Is situated at the far south of Republic of Croatia. It is 20,5 km in diameter, stretching from Cape Orsula in the east to Brsecine in the west, and includes the Elaphite Archipelago (islands of ipan, Lopud, Kolocep, Tajan and Jakljan). There are 31 settlements and 47,004 Inhabitants located over a total area of 143.35 km2, with an average population density of 328/km2.
The geographical position of the region is typically Mediterranean, with mild and damp winters, and hot humid summers (2,600 sunny hours). The annual average rainfall is 1,250 mm . The average air temperature is 21C. There are many sunny days during the winter months. The gentle wind Maestral - the messenger of lovely weather, refreshes the average summer temperature of 25C. During the cooler months, the Bura and Yugo winds prevail.
Our coastline is beautiful, dotted with bays, beaches, steep cliffs and numerous forested islands. There is a great variety of flora, dominated by cypress, pines, olive groves, vineyards, and lemon and orange plantations. The aromatic plants and flowers, as well as exotic plants such as palm trees, agaves and cactuses, created a unique atmosphere. Nature lovers will find a real Mediterranean landscape here. Sailing enthusiasts will discover beautiful seas and marinas.
Dubrovnik was founded in the first half of the 7th century by a group of refugees from Epidaurum (today's Cavtat). They established their settlement at the island and named it Laus. Opposite of that location, at the foot of Srd Mountain, Slavs developed their own settlement under the name of Dubrovnik (named by "Dub" - type of wood). The settlements were separated by a channel which was filled in 12th century, present Placa or Stradun, and since than the two settlements have been united. At that time the city walls started to be built as a protection from different enemies (Arabs, Venetian, Macedonians, Serbs, etc.), who wanted to conquer Dubrovnik. The Government of Dubrovnik Republic.
The Republican Constitution of Dubrovnik was strictly aristocratic. The population was divided into three classes: nobility, citizens, and artisans or plebeians. All effective power was concentrated in the hands of nobility. The citizens were permitted to hold only minor offices, while plebeians had no voice in government. Marriage between members of different classes of the society was forbidden. The administrative bodies were the Grand Council (supreme governing body) and the Small Council (executive power) (from 1238.) and the Senate (from 1253). The head of the state was the Duke, elected for a term of office for one month.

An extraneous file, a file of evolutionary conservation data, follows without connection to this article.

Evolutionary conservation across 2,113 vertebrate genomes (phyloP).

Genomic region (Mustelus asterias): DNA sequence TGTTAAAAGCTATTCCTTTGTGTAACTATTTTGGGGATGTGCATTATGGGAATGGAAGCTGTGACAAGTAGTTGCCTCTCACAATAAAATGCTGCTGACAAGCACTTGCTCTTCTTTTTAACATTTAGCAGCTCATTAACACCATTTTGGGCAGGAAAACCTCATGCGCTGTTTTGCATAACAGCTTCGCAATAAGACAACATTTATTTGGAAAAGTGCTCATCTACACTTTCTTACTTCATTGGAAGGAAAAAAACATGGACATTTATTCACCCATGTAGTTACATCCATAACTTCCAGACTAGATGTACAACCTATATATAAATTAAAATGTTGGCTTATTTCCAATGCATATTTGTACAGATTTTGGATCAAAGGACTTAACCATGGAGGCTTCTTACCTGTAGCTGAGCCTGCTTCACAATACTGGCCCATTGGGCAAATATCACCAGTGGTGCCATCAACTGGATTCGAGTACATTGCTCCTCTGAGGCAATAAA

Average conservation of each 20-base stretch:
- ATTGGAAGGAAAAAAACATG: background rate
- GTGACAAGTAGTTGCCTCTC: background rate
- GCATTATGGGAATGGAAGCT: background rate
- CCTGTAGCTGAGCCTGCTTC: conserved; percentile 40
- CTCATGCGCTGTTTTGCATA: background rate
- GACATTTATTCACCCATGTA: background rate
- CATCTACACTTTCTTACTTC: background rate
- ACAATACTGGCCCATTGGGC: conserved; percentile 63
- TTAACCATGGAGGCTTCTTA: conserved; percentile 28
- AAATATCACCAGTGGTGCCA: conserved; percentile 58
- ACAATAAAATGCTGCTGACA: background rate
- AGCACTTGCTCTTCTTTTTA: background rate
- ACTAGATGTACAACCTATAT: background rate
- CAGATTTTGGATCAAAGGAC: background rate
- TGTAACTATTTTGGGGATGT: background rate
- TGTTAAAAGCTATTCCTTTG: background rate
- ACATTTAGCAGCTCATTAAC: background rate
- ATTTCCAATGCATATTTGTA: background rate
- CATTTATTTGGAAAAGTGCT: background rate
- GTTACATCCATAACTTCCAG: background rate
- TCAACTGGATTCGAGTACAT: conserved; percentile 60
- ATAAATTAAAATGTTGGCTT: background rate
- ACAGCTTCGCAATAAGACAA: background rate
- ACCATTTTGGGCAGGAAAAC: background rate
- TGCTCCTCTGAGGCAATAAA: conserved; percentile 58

Grand Council (Veliko vijece) consisted of exclusively members of the aristocracy; every noble took his seat at the age of 18.
Small Council (Malo vijece) consisted first of 11 members and after 1667 of 7. The Small Council was elected by the Knez or Rector.
The Senate (Vijece umoljenih) was added in 1235 as a consultative body. It consisted of 45 invited members (over 40 years of age).
While the Republic was under the rule of Venice the Rector was Venetian, but after 1358 the Rector was always a Ragusan.
The length of the Rector's service was only one month and a person was eligible for reelection after two years. The rector lived and worked in Rector's Palace but his family remained living in their own house.
The government of the Republic was liberal in character and early showed its concern for justice and humanitarian principles, e.g. slave trading was abolished since 1418.